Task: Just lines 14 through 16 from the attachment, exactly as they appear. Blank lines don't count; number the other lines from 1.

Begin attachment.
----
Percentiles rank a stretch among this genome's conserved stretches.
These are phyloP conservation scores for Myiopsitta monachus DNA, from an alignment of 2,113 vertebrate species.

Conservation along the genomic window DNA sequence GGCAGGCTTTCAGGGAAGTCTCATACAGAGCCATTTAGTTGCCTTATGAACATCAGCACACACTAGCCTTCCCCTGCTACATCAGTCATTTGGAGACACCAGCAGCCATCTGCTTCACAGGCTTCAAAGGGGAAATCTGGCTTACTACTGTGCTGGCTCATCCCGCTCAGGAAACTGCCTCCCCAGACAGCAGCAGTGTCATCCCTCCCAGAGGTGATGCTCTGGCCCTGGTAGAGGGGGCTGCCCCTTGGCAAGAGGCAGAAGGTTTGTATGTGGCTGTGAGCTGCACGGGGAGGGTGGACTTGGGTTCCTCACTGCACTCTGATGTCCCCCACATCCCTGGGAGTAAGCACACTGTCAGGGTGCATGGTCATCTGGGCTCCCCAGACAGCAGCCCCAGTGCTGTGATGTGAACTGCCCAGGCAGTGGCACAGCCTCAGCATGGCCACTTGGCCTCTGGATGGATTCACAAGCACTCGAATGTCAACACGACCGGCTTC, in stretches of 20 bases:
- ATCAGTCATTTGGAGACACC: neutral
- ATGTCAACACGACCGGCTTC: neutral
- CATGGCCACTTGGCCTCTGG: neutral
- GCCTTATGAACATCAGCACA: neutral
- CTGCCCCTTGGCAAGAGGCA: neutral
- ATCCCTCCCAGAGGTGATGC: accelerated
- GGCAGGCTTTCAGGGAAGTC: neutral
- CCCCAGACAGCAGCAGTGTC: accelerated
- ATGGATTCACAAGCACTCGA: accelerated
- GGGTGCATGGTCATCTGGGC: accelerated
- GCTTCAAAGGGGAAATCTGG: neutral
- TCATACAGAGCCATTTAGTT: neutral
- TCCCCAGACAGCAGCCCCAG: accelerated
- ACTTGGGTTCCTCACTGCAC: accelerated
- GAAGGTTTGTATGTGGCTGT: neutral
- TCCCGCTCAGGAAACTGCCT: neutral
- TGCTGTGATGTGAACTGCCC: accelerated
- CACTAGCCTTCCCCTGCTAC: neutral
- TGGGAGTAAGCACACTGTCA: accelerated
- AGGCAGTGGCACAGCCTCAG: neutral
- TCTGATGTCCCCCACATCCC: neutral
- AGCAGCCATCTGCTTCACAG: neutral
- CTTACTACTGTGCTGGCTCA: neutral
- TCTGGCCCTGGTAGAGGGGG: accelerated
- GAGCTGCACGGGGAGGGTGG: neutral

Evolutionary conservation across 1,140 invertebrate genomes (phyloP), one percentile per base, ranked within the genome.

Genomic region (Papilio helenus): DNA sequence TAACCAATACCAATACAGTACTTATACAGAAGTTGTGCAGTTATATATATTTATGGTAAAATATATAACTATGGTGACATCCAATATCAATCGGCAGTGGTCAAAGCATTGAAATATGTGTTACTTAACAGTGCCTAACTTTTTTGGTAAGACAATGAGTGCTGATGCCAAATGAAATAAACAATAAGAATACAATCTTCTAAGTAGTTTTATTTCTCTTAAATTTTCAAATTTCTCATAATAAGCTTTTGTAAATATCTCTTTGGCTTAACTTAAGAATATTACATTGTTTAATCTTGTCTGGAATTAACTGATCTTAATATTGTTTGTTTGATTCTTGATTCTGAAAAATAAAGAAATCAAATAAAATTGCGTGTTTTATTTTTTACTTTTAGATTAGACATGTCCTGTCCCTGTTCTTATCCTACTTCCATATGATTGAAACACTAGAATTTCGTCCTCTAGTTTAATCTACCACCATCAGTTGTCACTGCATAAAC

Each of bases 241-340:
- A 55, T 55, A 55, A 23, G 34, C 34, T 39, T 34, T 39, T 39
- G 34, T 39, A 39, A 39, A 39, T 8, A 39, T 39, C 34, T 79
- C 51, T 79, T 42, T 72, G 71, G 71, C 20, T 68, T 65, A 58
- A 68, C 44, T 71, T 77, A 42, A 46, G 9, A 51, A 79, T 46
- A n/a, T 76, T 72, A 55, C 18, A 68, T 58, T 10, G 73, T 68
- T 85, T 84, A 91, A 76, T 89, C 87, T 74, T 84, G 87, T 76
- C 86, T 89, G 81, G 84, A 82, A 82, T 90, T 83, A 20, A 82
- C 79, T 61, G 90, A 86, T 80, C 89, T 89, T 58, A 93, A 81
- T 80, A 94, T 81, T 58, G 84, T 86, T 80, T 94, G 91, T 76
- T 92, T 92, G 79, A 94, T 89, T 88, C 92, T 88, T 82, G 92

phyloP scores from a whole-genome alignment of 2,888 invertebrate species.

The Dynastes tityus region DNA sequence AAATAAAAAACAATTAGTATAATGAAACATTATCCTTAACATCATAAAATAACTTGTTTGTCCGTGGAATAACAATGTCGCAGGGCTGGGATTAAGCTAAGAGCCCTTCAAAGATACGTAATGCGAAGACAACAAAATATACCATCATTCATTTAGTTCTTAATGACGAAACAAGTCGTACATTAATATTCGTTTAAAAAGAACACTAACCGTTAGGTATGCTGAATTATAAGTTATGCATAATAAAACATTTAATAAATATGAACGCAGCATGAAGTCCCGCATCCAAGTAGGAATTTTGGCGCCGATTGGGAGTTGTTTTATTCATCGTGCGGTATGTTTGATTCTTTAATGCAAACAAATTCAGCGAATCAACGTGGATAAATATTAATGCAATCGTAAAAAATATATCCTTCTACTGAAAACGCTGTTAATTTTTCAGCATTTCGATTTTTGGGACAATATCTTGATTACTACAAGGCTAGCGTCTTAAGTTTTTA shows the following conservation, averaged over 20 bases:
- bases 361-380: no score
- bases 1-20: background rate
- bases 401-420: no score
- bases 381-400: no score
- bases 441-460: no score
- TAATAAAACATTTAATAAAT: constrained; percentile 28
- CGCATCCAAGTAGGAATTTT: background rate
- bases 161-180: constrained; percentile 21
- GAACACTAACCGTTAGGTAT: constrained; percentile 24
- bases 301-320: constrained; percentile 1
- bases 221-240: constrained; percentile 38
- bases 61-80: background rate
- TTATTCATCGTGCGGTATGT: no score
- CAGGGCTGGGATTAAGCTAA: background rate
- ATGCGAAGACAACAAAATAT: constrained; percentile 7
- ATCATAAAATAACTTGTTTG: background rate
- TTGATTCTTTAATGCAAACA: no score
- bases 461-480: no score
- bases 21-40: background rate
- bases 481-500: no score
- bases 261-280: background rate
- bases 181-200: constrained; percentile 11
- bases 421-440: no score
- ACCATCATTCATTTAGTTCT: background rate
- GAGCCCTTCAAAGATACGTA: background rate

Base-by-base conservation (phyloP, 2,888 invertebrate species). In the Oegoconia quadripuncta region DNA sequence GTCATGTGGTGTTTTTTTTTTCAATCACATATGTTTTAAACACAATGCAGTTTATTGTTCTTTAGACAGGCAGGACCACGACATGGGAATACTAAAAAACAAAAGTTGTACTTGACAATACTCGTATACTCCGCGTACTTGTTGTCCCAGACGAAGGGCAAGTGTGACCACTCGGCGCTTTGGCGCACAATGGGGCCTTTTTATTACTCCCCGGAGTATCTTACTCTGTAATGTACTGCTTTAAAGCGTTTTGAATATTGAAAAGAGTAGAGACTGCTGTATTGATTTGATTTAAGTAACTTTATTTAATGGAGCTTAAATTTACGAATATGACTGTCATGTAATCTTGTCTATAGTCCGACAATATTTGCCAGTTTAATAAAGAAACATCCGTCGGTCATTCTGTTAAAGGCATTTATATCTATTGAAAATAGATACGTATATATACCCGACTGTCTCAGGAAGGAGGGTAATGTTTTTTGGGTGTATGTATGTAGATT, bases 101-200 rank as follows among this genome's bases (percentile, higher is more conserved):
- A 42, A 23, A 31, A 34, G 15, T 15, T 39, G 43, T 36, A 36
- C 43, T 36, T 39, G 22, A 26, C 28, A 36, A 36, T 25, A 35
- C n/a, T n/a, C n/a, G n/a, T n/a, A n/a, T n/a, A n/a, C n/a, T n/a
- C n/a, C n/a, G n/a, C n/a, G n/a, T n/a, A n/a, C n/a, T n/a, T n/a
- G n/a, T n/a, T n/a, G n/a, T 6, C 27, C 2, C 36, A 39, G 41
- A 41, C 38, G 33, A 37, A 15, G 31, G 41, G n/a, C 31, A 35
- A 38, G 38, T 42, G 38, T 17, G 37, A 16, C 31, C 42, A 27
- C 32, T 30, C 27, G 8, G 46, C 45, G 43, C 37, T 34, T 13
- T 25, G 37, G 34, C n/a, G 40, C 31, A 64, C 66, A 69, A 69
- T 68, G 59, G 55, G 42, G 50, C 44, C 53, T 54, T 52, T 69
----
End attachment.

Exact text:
- GCTTCAAAGGGGAAATCTGG: neutral
- TCATACAGAGCCATTTAGTT: neutral
- TCCCCAGACAGCAGCCCCAG: accelerated